Trump SBA appointee hosts area Small Business Roundtable

Bruce LeVell addresses the recent Huntsville Small Business Roundtable.

Dozens of Huntsville small business owners had an opportunity to take their concerns, ask questions and provide feedback on a wide variety of topics that affect their businesses directly to the White House, President Trump, federal agencies and Congress – and they did not hold back.

Bruce LeVell, Region 4 advocate for the Small Business Administration’s Office of Advocacy, led a small business roundtable at the Huntsville-Madison County Chamber of Commerce. Based in Atlanta, LeVell’s region includes Alabama, Florida, Georgia, Kentucky, Mississippi, North Carolina, South Carolina and Tennessee.

Mayor Tommy Battle opened the discussions by pointing out that small businesses make up 85 percent of the Huntsville business community.

“We have a very diversified small business community that represents every sector of business in this city, from the service industries to high tech,” he said. “In each of them we face our own separate challenges and those challenges end up being things that we can take nationally to our government.”

Among the topics discussed were deregulation; effects of the North American Industry Classification System codes have on small contractors bidding on large government contracts; federal acquisition regulations; realignment of government agencies; and availability of SBA 504 loans.

“I have experience in the day-to-day grind,” said LeVell, an Atlanta small business owner. “Meeting a quarterly payroll, paying quarterly payroll taxes and federal income taxes.

“I am one of you  – not someone from the government offering to help. I’m with you on this.”

LeVell also discussed what he went through in the 2008 crash.

“I understand what it’s like to have everything you have worked for wiped away because your loans are called for no reason,” he says. “I have a lot of experience in transportation, revitalization, and construction. That experience honestly, is what catapulted me into wanting to serve. I asked myself, what can I do to get out and help advocate for someone else, so it doesn’t happen to them? I wasn’t trying to get appointed to this position, it just happened this way.”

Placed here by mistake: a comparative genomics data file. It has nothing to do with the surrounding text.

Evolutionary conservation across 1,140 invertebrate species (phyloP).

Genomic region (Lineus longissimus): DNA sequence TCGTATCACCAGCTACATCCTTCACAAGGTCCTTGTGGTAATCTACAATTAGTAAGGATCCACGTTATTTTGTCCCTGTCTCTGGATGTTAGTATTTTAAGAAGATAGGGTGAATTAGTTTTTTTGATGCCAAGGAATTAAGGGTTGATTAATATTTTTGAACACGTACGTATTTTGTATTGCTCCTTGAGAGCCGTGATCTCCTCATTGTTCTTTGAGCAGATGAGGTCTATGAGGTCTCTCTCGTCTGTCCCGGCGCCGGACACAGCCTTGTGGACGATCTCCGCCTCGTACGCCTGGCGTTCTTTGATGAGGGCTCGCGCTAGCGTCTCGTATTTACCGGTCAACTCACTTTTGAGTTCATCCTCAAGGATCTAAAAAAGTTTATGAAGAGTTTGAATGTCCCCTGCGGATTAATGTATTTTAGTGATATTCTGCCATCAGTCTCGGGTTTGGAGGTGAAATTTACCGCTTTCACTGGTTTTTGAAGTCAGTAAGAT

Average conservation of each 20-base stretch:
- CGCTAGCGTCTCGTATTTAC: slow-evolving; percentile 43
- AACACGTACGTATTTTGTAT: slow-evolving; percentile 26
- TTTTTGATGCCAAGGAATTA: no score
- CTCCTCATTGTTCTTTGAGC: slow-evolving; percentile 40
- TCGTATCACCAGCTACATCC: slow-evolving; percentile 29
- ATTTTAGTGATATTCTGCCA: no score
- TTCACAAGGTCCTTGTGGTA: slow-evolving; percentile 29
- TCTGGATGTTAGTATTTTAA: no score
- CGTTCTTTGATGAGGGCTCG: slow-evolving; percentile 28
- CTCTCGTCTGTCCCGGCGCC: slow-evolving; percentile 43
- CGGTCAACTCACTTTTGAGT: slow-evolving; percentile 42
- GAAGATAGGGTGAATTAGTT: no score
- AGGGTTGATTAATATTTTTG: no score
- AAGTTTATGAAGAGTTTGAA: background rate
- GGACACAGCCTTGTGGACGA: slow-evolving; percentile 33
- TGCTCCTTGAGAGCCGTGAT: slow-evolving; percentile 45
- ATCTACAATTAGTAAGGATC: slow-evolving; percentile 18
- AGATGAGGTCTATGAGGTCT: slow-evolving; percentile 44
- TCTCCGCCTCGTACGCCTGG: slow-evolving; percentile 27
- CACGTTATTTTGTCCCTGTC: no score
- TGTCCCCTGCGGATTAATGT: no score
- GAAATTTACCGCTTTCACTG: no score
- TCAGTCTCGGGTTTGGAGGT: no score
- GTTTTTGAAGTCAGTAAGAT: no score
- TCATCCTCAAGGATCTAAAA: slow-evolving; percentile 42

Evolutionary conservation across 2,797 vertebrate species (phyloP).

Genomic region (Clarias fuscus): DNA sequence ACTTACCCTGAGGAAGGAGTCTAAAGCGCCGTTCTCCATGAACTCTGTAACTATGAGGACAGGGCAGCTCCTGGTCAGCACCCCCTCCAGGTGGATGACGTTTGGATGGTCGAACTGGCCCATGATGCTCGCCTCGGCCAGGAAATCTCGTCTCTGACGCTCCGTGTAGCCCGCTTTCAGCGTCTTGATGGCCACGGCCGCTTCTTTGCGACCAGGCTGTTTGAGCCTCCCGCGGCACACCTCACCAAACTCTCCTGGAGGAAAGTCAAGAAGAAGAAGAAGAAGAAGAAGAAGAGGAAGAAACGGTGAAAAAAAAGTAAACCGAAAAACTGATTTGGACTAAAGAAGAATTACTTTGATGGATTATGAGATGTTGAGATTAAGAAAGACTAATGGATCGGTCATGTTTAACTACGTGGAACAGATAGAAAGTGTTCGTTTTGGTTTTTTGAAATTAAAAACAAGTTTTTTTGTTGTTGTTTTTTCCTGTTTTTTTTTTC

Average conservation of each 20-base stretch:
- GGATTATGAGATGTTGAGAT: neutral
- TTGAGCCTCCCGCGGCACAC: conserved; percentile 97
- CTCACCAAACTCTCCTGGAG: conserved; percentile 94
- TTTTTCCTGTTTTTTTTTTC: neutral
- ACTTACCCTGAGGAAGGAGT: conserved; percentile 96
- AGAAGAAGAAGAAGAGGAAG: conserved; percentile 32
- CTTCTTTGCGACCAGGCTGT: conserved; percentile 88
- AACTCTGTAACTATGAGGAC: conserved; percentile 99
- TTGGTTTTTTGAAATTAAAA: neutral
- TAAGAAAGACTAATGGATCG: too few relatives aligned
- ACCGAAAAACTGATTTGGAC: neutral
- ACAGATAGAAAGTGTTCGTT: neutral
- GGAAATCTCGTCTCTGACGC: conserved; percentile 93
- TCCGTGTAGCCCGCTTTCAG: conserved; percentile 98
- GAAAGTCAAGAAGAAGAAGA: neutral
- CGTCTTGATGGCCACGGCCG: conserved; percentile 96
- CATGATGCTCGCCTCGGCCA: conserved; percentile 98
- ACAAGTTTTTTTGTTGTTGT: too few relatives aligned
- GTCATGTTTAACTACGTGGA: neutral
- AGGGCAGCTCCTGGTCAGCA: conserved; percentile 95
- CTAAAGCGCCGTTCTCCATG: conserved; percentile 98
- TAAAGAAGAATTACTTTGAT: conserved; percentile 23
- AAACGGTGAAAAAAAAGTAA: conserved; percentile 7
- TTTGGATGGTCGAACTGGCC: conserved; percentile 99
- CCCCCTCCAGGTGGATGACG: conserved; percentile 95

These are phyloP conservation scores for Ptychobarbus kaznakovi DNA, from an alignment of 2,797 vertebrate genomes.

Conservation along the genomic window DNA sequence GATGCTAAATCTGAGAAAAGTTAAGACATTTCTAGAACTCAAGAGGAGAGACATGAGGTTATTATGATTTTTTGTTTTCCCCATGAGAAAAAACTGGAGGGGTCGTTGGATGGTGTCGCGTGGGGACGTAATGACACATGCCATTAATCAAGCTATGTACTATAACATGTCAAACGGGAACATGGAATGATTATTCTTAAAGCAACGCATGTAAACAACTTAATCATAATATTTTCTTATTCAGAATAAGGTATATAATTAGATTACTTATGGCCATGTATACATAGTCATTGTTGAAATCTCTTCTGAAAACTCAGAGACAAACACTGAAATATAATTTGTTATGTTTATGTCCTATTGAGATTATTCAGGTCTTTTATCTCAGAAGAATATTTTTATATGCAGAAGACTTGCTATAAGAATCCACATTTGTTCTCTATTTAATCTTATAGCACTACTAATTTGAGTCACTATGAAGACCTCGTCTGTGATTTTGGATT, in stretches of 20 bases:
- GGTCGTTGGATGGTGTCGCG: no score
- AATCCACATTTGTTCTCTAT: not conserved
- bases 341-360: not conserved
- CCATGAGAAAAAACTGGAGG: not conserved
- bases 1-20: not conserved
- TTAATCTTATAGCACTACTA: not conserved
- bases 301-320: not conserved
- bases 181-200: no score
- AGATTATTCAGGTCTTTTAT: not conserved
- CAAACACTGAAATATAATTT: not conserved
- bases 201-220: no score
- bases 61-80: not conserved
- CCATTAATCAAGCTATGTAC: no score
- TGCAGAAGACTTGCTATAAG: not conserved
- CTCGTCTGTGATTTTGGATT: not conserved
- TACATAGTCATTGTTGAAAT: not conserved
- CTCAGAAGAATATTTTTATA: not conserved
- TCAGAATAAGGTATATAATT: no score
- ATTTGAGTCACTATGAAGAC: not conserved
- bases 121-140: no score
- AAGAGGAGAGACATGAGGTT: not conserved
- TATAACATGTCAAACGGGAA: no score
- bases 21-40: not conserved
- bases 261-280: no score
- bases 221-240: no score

The roundtable attracted small government contractors focusing on IT, cyber, logistics, and engineering services such as Mb Solutions. Company President and CEO Rosalyn Blackwell and Executive Vice President Rod Herron are retired military with a company barely two years old.

“We’re just there to listen and to ask questions as opportunities arise,” Blackwell said.

Kim Lewis, CEO of ProjectXYZ, a woman-owned small business in the engineering, logistics, IT, and alternative energy field said, “I want to know exactly what the SBA’s plans are under this administration; what goals have they set and how are they going to accomplish them.”

Owners such as Greg Franks of Total Quality Systems said he attended the roundtable because he wanted more information and reassurances about expansion.

“Our company is out of Utah and I am a small satellite office here in Huntsville,” Franks said. “We are still a small business with 20 or so people but we have a counterpart in Hopkinsville, Ky., and we want to open in Clarksville, Tenn. I need to know that is sustainable.”

Allison Rand with MJLM Engineering & Technical Services said, “A lot of the time, small businesses run into issues with the NAICS codes small business size standards.

“A lot of times it is based on employee numbers versus revenue. So, you can have 1,500 employees and $1 billion in revenue. How are you still considered a small business? So, in talking about changes to regulation, are you looking at NAICS codes as well?”

Another small business owner asked about a plan to realign many of the government agencies.

“I’ve heard people say you have a chicken, an egg, and an omelet – which government agency oversees that? USDA? FDA? Going forward, is there a streamlining process for lessening regulations? Where do you see that going? Is there any traction or just a buzz saw in Congress to make those sorts of changes to improve efficiencies?”

“In the end, all the (company) president cares about is profits a losses,” said LeVell. “The balance sheet doesn’t have a party affiliation; only a bottom line. The banker wants to see profits. The mayor wants to see profits for the city.

“You are the guys on the battlefront trying to make payroll, trying to pay payroll taxes but you want to see profits. I’m very optimistic!”